Like GLAAD, we can’t stand how the mainstream media will offer a platform to extremists like Family Research Council leader and failed politician Tony Perkins just to have a divergent voice. Maybe it’s saying something that the only people they can usually find to attack marriage equality are extremist hatemongers out of step with America who just hate gay people, period?
So we were less than tickled to see that Perkins was invited on CBS’ Face the Nation this weekend to give his weaselly opinion on President Obama’s gay-marriage announcement.
“I think that Barack Obama has helped fit that missing piece of intensity that Mitt Romney is going to need,” Perkins opined, suggesting voters will flee the President in droves now that he’s stepped up for equality. “I don’t think the president did a political calculus to do this because if he did, he needs to go back to the calculator because it’s a bad formula.”
Besides Perkins, host Bob Schieffer interviewed someone with a little more right to be there: Former U.S. Solicitor General Ted Olson, who argued against Prop 8 in the landmark Perry v. Schwarzenegger case. “I don’t know about politics,” Olson said about how the President’s message will affect his reelection bid. “I do know about human rights, and constitutional rights, and on that basis I think the President did the right thing—and I’m very glad he did it.”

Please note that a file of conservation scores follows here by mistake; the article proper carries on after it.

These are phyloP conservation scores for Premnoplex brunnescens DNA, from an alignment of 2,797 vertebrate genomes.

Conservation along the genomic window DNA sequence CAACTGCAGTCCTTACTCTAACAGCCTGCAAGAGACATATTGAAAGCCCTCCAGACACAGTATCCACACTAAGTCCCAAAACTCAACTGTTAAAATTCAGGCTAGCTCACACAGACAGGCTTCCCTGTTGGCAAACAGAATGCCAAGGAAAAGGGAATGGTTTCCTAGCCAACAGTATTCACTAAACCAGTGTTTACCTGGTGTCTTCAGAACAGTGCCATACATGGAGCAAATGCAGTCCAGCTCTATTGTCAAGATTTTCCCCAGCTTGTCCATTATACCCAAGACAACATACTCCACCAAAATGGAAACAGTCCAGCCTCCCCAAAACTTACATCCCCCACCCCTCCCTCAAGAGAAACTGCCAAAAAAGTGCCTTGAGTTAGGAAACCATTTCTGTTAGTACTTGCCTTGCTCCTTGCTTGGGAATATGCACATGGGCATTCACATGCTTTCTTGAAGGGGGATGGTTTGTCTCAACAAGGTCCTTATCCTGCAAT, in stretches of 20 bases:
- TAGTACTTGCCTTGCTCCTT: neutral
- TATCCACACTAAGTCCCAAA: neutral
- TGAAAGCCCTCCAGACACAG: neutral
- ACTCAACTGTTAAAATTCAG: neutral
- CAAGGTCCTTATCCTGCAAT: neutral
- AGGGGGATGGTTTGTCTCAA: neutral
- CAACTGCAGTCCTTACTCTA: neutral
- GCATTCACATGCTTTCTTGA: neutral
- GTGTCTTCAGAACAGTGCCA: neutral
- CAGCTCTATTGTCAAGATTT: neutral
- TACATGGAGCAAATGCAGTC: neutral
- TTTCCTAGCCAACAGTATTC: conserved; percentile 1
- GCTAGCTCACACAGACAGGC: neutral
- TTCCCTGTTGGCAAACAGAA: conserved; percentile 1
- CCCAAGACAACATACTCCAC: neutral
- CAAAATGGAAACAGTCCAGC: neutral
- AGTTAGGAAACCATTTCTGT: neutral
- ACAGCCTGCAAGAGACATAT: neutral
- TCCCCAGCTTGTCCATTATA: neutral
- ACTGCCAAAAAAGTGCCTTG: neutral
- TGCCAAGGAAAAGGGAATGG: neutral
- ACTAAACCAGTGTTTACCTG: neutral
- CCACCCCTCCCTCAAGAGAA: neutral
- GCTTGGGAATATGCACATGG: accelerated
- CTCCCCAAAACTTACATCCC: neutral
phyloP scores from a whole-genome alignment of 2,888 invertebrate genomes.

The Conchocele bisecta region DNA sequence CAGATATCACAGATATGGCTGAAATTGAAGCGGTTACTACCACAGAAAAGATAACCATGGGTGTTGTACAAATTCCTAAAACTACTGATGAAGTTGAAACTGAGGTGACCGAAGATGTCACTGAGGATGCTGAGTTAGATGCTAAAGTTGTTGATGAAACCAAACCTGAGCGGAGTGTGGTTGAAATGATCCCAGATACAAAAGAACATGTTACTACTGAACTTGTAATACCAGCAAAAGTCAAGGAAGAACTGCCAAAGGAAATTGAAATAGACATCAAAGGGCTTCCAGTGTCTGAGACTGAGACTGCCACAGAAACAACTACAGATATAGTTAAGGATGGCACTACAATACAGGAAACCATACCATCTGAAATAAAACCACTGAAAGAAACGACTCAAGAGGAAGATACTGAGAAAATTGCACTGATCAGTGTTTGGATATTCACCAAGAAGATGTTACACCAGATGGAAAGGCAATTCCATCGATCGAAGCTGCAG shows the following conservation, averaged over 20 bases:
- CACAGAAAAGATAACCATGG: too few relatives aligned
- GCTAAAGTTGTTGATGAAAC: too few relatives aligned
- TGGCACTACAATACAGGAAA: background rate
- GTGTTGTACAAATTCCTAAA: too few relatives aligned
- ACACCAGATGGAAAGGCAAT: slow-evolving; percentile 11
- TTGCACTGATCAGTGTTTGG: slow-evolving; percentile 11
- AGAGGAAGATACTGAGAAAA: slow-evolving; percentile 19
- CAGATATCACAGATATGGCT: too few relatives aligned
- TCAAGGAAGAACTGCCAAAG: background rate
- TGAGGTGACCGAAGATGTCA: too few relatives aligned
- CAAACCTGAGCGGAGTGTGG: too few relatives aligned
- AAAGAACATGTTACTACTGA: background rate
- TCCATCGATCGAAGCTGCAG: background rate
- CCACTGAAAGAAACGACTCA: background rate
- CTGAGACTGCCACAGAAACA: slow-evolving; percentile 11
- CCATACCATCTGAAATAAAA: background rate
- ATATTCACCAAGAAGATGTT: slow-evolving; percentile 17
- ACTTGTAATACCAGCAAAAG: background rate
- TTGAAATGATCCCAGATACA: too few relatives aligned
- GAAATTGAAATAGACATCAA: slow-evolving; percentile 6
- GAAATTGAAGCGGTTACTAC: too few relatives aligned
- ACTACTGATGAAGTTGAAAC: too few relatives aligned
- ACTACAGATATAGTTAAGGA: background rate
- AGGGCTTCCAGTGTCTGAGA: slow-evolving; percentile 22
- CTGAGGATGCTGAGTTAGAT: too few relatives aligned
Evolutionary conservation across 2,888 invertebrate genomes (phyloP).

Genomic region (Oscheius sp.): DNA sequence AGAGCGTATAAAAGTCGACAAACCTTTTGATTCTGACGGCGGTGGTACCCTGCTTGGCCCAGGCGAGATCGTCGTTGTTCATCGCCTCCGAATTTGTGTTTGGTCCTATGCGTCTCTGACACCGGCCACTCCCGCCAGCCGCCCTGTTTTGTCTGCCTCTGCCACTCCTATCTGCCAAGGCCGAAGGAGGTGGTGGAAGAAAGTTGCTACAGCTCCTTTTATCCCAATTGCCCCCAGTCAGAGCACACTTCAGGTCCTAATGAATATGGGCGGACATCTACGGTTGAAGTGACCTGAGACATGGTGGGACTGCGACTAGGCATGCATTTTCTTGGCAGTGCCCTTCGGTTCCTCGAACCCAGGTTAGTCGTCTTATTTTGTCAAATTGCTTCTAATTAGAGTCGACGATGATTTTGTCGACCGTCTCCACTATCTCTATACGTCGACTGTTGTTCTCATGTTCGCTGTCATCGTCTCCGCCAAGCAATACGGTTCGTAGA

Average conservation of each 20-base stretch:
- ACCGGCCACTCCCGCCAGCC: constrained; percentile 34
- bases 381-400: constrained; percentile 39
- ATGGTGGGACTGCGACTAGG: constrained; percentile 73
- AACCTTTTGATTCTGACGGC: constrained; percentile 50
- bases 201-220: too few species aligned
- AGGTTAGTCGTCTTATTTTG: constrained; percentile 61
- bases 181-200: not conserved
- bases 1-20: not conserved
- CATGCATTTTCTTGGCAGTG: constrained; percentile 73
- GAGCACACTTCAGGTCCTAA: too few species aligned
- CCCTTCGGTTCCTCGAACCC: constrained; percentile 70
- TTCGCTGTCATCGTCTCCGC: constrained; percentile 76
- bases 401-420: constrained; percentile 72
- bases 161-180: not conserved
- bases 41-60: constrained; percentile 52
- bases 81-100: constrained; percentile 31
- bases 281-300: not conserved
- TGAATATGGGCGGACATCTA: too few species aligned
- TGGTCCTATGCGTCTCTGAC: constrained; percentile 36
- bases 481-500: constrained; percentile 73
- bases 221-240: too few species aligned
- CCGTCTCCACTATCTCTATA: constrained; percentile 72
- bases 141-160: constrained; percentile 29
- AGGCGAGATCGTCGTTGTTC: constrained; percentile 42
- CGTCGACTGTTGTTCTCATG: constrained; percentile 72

Though they weren’t all on the same page, the other guests had the credentials to weigh in, as well: Massachusetts Governor Deval Patrick, Freedom to Marry’s Evan Wolfson, political strategist Mark McKinnon, Rep. Mike Rogers (R-MI) and Clay Aiken.
Actually, of the group, Aiken had the most right to be there: He’s a gay dad from North Carolina. Amendment One’s passage directly threatens the well-being of his family.
Speaking about the amendment, Aiken was more optimistic than we: “I think as people in North Carolina start to look at this amendment and realize what it’s doing, not just for same-sex couples but for straight couples as well, they’re going to reject it,” he told host Bob Schieffer.
Aiken also likened the situation to an amendment decades earlier in North Carolina that banned interracial marriage: “I really believe that in the next 20 years we’re going to look back on this and be sort of ashamed of the fact that we were against this, just as we are ashamed today that we didn’t let people of different races get married.”